A **cube** is one of the Platonic solid shapes, named after the ancient Greek philosopher Plato. A cube consists of eight corners, twelve edges, and six faces. Its proper name is a "hexahedron." Of course, it's also a familiar object in our popular culture, being a handy shape for stackable boxes, the most common shape for a pair of dice used in gaming, and a fascinating puzzle in the Rubik's cube.
The formulas for finding various metrics of a cube are well-established:
**•** *Face = Edge ^ 2*
**•** *Volume = Edge ^ 3*
**•** *Surface Area = Face * 6*
**•** *Face Diagonal = Edge * √2*
**•** *Cube Diagonal = Edge * √3*
These equations are common sense to us now, but we arrived at them by years of puzzling them out over generations.

We owe our cube study to ancient Greek mathematician Pythagoras (500 B.C.), for coming up with the Pythagorean theorem, which shows that the diagonal (called the hypotenuse) side of any right triangle (a triangle with one corner being exactly 90 degrees) as the square root of the sums of the squares of the other two sides.
This projects into the shape of the square, which can be taken as the combination of two right triangles, and from there into three dimensions for the inside diagonal of a cube.
Finding these was a challenge, because it turns out the square root of two is an irrational number, just like the number Pi. This means that the number can be calculated to an infinite number of decimal places without repeating and without terminating. The square root of two was the first number proven to be irrational in mathematical proofs, but in fact the square roots of most natural integers are all irrational except for the few perfect square numbers - 4, 9, 16, 25, 36, and so on.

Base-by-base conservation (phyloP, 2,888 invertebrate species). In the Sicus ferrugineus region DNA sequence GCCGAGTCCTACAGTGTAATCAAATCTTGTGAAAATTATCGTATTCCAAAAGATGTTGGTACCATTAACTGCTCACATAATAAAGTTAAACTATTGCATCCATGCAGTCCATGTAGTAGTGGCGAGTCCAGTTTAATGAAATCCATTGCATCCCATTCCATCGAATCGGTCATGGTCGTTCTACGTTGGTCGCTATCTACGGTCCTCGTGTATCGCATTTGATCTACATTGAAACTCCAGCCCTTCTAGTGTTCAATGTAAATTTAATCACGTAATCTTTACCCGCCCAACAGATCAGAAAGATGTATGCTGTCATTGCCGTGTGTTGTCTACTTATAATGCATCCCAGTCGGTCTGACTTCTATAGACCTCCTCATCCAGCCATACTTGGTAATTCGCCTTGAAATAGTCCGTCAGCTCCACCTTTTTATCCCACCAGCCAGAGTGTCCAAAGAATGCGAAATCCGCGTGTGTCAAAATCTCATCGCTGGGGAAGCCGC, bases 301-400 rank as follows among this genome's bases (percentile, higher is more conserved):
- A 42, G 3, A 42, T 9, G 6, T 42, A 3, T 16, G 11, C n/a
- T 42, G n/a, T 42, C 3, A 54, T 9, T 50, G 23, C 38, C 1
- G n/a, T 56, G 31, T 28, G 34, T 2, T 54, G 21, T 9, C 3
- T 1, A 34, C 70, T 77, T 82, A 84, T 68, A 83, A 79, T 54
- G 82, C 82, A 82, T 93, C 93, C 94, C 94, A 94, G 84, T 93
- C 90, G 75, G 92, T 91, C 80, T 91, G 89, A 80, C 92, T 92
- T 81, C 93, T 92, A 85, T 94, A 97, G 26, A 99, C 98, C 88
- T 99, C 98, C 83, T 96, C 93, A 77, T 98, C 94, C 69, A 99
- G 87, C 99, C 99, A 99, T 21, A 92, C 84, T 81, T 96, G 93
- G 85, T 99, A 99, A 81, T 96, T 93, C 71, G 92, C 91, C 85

Cubed numbers also play a role in the most famous mathematical paradox in history, known as Fermat's last theorem. French mathematician Pierre de Fermat (17th century) proposed that no known values existed for a, b, and c, such that *(a^3 + b^3) = c^3*. This is not true of square numbers, as the Pythagorean theorem finds integer sets such as 3, 4, and 5; *3^2 = 9, 4^2 = 16, 5^2 = 25*, and *9 + 16 = 25*, making this a typical first example in finding right triangles. Fermat wondered if the same could apply to cubic numbers, but, in notes found after his death, he claimed to have found a proof that *(a^3 + b^3) = c^3* was impossible. Alas, he did not leave the proof itself.
Over three centuries of frustration went by as mathematicians tried to prove the theorem before English Oxford professor Andrew Wiles published a formal confirmation of the hypothesis in 1995 - at last laying the matter to rest.